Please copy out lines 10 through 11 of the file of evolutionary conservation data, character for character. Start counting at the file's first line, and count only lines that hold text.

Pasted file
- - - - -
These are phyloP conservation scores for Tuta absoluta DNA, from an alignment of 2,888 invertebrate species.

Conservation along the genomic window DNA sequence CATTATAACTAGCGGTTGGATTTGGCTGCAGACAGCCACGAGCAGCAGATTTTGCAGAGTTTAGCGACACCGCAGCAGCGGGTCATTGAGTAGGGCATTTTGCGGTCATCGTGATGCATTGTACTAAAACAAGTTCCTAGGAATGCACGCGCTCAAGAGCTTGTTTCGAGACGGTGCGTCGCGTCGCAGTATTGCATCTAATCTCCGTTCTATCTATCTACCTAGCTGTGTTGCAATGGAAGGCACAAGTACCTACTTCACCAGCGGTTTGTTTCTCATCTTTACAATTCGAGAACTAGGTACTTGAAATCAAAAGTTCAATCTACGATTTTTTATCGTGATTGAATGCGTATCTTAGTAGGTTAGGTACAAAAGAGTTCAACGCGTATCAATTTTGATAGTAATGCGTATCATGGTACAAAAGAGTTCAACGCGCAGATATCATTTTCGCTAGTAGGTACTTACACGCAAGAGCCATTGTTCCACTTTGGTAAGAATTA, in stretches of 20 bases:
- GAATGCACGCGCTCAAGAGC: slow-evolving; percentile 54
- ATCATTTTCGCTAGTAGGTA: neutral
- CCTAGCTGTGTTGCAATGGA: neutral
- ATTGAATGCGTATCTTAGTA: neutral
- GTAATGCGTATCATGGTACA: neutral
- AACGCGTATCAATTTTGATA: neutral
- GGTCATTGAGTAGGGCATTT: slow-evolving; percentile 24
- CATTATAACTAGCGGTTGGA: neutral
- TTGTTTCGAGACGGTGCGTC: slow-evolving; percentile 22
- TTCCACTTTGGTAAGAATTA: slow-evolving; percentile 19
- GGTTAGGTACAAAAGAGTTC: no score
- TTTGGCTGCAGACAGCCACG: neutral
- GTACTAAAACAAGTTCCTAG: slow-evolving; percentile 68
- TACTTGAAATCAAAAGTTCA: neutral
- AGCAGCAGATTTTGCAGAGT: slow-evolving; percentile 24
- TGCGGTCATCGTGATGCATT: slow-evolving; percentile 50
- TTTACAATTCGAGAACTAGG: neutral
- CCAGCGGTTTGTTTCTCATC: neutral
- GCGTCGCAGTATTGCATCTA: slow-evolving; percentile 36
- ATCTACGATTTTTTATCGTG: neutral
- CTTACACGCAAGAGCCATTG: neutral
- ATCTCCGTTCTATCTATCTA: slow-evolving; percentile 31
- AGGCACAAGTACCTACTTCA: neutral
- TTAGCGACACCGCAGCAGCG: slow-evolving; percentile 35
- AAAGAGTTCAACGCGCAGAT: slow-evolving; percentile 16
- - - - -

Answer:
- CATTATAACTAGCGGTTGGA: neutral
- TTGTTTCGAGACGGTGCGTC: slow-evolving; percentile 22